The Anycubic Vyper is a beginner-friendly 3D printer that is easy to set up and use within 30 minutes from the box opening. Let’s review the machine, list Pros and Cons, test some tricky filaments and check the firmware.
3D Printer Specifications
16 point auto-levelling system
Build Volume: 245 x 245 x 260 mm
Layer Height: .05mm to .3mm
Print Speed: Recommended 80-100mm/s
Materials: PLA, TPU, ABS, PETG, other
Build Platform: Spring steel magnetic build plate
Interface: 4.3” colour touch screen
Connectivity: MicroSD Card
Vyper Review – Unboxing and Initial Setup
Inside the box, there were: Power cord, Filament holder, Sample Filament, Spatula tool, Display screen, Extra Nozzles, Pre-assembled printer frame, Pre-assembled base with electronics and bed, SD card and USB reader, Small drawer with side cutters, wrenches, and Allen keys, USB cable for connecting printer to PC, User manual.
The initial setup takes only about 10 minutes. There are only 7 screws in total that are needed to put the Vyper together: 4 in the frame and 3 for the LCD screen. Once you have the printer set up, install the plugs from the ribbon cables into the breakout board. Be sure to follow the instructions and remove all the pre-installed zip ties.
From opening the box to printing your first test print, it takes less than a half-hour, and if you’ve put together and set up these types of printers before, it’s even quicker. I had assembled the printer in 10 min and spent another 5 or so doing the first auto-leveling.
16 Point Auto-levelling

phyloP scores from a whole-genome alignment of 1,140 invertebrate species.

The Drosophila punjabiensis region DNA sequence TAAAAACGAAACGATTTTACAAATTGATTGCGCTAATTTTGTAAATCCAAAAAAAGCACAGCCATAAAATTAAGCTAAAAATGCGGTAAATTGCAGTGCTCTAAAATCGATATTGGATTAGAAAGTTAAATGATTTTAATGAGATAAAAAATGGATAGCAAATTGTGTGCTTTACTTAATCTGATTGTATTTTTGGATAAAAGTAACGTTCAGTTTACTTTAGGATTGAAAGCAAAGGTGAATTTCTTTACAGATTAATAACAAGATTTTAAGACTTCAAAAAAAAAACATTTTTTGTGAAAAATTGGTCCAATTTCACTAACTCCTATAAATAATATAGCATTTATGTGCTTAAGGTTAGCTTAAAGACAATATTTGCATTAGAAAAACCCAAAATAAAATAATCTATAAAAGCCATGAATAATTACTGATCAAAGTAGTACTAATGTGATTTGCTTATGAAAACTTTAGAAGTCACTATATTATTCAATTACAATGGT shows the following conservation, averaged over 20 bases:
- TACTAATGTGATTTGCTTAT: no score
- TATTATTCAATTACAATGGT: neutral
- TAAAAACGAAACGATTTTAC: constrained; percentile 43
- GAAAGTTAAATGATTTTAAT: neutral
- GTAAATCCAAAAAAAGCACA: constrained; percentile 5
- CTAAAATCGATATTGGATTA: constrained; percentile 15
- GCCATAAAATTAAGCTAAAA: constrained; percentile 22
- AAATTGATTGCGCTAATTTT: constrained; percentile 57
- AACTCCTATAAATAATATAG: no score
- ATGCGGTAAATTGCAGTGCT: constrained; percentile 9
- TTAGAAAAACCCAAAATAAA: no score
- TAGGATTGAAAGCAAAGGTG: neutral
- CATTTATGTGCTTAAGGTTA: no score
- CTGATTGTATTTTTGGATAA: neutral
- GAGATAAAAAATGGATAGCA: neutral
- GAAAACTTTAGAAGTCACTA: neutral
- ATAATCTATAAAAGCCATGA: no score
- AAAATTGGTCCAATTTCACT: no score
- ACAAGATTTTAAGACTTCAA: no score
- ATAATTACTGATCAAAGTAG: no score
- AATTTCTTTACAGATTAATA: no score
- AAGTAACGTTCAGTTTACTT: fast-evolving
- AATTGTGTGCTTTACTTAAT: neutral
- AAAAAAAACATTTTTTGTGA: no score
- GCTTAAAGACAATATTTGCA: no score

By selecting ‘Auto-levelling’ you’ll start the process. The Vyper carefully probes 16 different locations on the printer bed, making gentle contact on the surface with the nozzle using a pressure sensor. This takes less than three minutes to complete, and this calibration is saved, eliminating the need to make frequent adjustments. I generally do level at the start of my printing day or if I have to remove the build plate to clean or remove a print for good measure. The automatic leveling feature is easy to find on the interface, clearly labeled on the home screen alongside the options to prepare and preheat your filament of choice.
Heated Bed – Removable Flexible Spring-Steel Build Plate
The heated bed and flexible spring-steel build plate are also exceptional on the Vyper. These features make removing projects easy, and the textured surface didn’t seem to pick up any fingerprints. I have also printed on the smooth side of the build plate using TPU and PLA. The results were like using a glass bed. Yet, another plus to the Vyper.
32-bit Motherboard and Noise Levels
The 32-bit motherboard and an ARM Cortex-M3 GD32F103 chip ensure that the Vyper is capable of high-speed prints while staying relatively quiet. Most of the noise comes from the powerful dual 4010 blower fan and the motherboard fan rather than from the movement of the printer itself, and while it’s far from silent, the levels are low enough to not be an issue.
The noise was measured at around 59 dB when fans were at 100%. Turning the fans down would cut that noise out a bit. But, while the fans may be the noisiest part of the unit, once you leave the room, you can barely hear the Vyper.